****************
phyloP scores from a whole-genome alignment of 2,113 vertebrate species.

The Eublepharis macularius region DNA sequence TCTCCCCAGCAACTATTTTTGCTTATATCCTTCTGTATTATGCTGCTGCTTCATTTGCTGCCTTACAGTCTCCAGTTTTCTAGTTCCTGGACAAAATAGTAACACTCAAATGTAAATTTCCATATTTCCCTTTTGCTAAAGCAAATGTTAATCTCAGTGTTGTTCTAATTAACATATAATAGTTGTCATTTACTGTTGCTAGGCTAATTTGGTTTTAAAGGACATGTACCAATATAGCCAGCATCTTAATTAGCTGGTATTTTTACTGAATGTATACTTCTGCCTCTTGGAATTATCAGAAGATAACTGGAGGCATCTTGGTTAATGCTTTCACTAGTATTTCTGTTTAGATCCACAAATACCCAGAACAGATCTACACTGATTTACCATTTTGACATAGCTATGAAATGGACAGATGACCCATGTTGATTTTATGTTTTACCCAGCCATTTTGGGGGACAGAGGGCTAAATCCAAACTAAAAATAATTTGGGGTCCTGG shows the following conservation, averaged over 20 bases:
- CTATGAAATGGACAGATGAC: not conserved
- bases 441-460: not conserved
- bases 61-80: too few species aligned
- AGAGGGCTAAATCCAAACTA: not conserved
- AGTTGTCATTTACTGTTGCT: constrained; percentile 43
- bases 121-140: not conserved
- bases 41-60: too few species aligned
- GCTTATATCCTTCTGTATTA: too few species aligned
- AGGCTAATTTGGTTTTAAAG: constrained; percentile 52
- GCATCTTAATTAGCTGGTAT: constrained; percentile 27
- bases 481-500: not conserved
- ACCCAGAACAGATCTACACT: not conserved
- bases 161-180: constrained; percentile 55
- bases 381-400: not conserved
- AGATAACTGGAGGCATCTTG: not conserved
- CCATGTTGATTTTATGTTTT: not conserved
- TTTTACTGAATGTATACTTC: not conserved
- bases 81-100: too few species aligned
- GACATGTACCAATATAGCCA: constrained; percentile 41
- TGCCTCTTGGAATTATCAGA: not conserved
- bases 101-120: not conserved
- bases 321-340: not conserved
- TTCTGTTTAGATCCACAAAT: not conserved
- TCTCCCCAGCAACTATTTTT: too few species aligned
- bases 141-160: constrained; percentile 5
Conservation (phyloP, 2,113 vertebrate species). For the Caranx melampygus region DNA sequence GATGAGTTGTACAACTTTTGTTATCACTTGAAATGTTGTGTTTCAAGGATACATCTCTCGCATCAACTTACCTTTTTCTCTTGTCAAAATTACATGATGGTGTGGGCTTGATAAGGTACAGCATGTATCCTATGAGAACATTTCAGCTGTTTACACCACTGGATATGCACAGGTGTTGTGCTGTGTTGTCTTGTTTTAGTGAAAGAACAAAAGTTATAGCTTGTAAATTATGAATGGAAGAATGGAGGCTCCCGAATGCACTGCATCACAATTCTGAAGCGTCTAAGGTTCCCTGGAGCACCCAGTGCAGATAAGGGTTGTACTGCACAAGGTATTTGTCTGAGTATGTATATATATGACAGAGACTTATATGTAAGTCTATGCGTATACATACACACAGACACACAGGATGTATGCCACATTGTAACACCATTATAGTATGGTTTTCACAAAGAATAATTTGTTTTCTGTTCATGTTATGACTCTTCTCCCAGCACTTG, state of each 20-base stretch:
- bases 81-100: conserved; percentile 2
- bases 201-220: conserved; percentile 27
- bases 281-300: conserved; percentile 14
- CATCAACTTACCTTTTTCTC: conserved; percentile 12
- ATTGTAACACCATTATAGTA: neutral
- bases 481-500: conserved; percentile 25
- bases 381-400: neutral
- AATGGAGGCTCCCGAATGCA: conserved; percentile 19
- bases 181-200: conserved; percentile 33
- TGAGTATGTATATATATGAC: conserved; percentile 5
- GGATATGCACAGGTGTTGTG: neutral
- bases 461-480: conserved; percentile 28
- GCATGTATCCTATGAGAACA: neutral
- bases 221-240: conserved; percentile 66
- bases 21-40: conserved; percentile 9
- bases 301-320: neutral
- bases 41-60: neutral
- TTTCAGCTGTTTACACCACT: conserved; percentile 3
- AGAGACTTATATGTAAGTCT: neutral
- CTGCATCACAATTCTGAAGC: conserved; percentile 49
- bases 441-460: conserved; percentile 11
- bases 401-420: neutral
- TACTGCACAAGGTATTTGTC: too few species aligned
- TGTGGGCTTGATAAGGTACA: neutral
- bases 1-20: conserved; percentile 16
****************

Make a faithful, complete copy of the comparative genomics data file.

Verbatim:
phyloP scores from a whole-genome alignment of 2,113 vertebrate species.

The Eublepharis macularius region DNA sequence TCTCCCCAGCAACTATTTTTGCTTATATCCTTCTGTATTATGCTGCTGCTTCATTTGCTGCCTTACAGTCTCCAGTTTTCTAGTTCCTGGACAAAATAGTAACACTCAAATGTAAATTTCCATATTTCCCTTTTGCTAAAGCAAATGTTAATCTCAGTGTTGTTCTAATTAACATATAATAGTTGTCATTTACTGTTGCTAGGCTAATTTGGTTTTAAAGGACATGTACCAATATAGCCAGCATCTTAATTAGCTGGTATTTTTACTGAATGTATACTTCTGCCTCTTGGAATTATCAGAAGATAACTGGAGGCATCTTGGTTAATGCTTTCACTAGTATTTCTGTTTAGATCCACAAATACCCAGAACAGATCTACACTGATTTACCATTTTGACATAGCTATGAAATGGACAGATGACCCATGTTGATTTTATGTTTTACCCAGCCATTTTGGGGGACAGAGGGCTAAATCCAAACTAAAAATAATTTGGGGTCCTGG shows the following conservation, averaged over 20 bases:
- CTATGAAATGGACAGATGAC: not conserved
- bases 441-460: not conserved
- bases 61-80: too few species aligned
- AGAGGGCTAAATCCAAACTA: not conserved
- AGTTGTCATTTACTGTTGCT: constrained; percentile 43
- bases 121-140: not conserved
- bases 41-60: too few species aligned
- GCTTATATCCTTCTGTATTA: too few species aligned
- AGGCTAATTTGGTTTTAAAG: constrained; percentile 52
- GCATCTTAATTAGCTGGTAT: constrained; percentile 27
- bases 481-500: not conserved
- ACCCAGAACAGATCTACACT: not conserved
- bases 161-180: constrained; percentile 55
- bases 381-400: not conserved
- AGATAACTGGAGGCATCTTG: not conserved
- CCATGTTGATTTTATGTTTT: not conserved
- TTTTACTGAATGTATACTTC: not conserved
- bases 81-100: too few species aligned
- GACATGTACCAATATAGCCA: constrained; percentile 41
- TGCCTCTTGGAATTATCAGA: not conserved
- bases 101-120: not conserved
- bases 321-340: not conserved
- TTCTGTTTAGATCCACAAAT: not conserved
- TCTCCCCAGCAACTATTTTT: too few species aligned
- bases 141-160: constrained; percentile 5
Conservation (phyloP, 2,113 vertebrate species). For the Caranx melampygus region DNA sequence GATGAGTTGTACAACTTTTGTTATCACTTGAAATGTTGTGTTTCAAGGATACATCTCTCGCATCAACTTACCTTTTTCTCTTGTCAAAATTACATGATGGTGTGGGCTTGATAAGGTACAGCATGTATCCTATGAGAACATTTCAGCTGTTTACACCACTGGATATGCACAGGTGTTGTGCTGTGTTGTCTTGTTTTAGTGAAAGAACAAAAGTTATAGCTTGTAAATTATGAATGGAAGAATGGAGGCTCCCGAATGCACTGCATCACAATTCTGAAGCGTCTAAGGTTCCCTGGAGCACCCAGTGCAGATAAGGGTTGTACTGCACAAGGTATTTGTCTGAGTATGTATATATATGACAGAGACTTATATGTAAGTCTATGCGTATACATACACACAGACACACAGGATGTATGCCACATTGTAACACCATTATAGTATGGTTTTCACAAAGAATAATTTGTTTTCTGTTCATGTTATGACTCTTCTCCCAGCACTTG, state of each 20-base stretch:
- bases 81-100: conserved; percentile 2
- bases 201-220: conserved; percentile 27
- bases 281-300: conserved; percentile 14
- CATCAACTTACCTTTTTCTC: conserved; percentile 12
- ATTGTAACACCATTATAGTA: neutral
- bases 481-500: conserved; percentile 25
- bases 381-400: neutral
- AATGGAGGCTCCCGAATGCA: conserved; percentile 19
- bases 181-200: conserved; percentile 33
- TGAGTATGTATATATATGAC: conserved; percentile 5
- GGATATGCACAGGTGTTGTG: neutral
- bases 461-480: conserved; percentile 28
- GCATGTATCCTATGAGAACA: neutral
- bases 221-240: conserved; percentile 66
- bases 21-40: conserved; percentile 9
- bases 301-320: neutral
- bases 41-60: neutral
- TTTCAGCTGTTTACACCACT: conserved; percentile 3
- AGAGACTTATATGTAAGTCT: neutral
- CTGCATCACAATTCTGAAGC: conserved; percentile 49
- bases 441-460: conserved; percentile 11
- bases 401-420: neutral
- TACTGCACAAGGTATTTGTC: too few species aligned
- TGTGGGCTTGATAAGGTACA: neutral
- bases 1-20: conserved; percentile 16